Why is it that no matter the level of government, no matter the party in power, or the city council of the day, the budget process always seems like a shell game.
In the case of the City of Ottawa, I have witnessed and covered more than 23 budgets and every time it’s the same process – the mayor sets a tax increase target based on what he feels the electorate will grudgingly accept and then staff goes about formulating the budget while trying to keep as many councillors as happy as possible.
Take this year’s budget for example. Coming into the budget we were told that the city is facing some serious financial challenges, the biggest, of course, being the state of our transit service. Ridership took a tremendous hit during the pandemic, resulting in a massive loss in revenue that was only partially offset by service reductions. Most of those losses were covered by federal and provincial grants.
The city received $52 million from the province and feds in 2022 alone, Unfortunately, the loss in ridership revenue was close to $82 million. The difference was covered by a contribution from OC Transpo’s reserve fund.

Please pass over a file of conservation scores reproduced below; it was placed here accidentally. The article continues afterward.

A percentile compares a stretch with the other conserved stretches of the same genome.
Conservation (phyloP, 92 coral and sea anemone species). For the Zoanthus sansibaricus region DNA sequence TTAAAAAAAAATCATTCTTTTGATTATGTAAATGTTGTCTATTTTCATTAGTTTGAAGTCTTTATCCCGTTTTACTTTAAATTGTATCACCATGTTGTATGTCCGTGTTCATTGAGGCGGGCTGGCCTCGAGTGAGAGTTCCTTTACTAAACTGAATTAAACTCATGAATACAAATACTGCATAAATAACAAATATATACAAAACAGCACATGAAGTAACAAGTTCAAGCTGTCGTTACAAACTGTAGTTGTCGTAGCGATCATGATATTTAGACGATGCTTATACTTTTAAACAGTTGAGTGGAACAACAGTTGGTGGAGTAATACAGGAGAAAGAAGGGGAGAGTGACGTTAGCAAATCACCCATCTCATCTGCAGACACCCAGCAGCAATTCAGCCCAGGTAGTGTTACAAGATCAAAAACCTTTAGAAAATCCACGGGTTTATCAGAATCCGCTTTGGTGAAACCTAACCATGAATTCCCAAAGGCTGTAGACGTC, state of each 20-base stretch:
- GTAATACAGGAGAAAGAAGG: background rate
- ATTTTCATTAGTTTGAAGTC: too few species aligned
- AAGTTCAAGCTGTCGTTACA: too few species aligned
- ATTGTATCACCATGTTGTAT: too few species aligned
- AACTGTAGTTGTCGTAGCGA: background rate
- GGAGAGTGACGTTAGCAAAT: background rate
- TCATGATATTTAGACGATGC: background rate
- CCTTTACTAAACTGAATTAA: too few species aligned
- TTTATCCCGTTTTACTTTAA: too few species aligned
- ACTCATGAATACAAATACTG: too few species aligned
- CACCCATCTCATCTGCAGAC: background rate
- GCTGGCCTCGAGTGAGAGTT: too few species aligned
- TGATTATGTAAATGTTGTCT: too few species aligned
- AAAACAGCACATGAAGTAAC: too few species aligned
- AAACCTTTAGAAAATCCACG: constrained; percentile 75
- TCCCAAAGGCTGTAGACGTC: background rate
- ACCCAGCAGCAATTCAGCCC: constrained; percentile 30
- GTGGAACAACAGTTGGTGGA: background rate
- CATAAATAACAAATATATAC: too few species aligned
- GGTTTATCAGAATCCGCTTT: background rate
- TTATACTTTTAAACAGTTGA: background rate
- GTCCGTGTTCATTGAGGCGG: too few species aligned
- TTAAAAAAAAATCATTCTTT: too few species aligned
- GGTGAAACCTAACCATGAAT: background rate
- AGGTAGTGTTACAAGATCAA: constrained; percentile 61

OC Transpo is expecting a further loss in revenue of $53 million in 2023. It is hoping the feds and the province will pony up another $39 million. I say “hoping” because the provincial and federal governments have made no commitments as of yet. In order to make up the difference between their projected losses and the money they are hoping to get, the bean-counters at OC Transpo have elected to reduce the contributions to the capital reserve fund and increase the subsidy from ratepayers. This is why I refer to it as a shell game. They just rearrange a few deck chairs and if there aren’t enough deck chairs to go around, they just go below and get some more. Voila!
I always love how people compare running the city to running your own household. But there is no comparison. If you’ve already maxed out your line of credit and you need money to fix a leaky roof, you’re out of luck. Chances are you don’t have a reserve/slush fund that you can simply take money from to cover the cost of the repairs and you also just can’t arbitrarily raise your pay, like a city can raise taxes or user fees.
The city cries poor every year and every year they set a reasonably low tax increase and somehow still manage to balance the budget. It’s one of the best unexplained magic acts around and it will be no different in 2023. And the City’s financial gurus get away with it because A) the city councillors are terrified of upsetting their constituents if the tax increase is too high and B) most have no financial acumen of their own. In fact, I’ve always said that city council candidates should have to take a math competency test before putting their name on the ballot, and even then they should have to share their score. Now, wouldn’t that be interesting?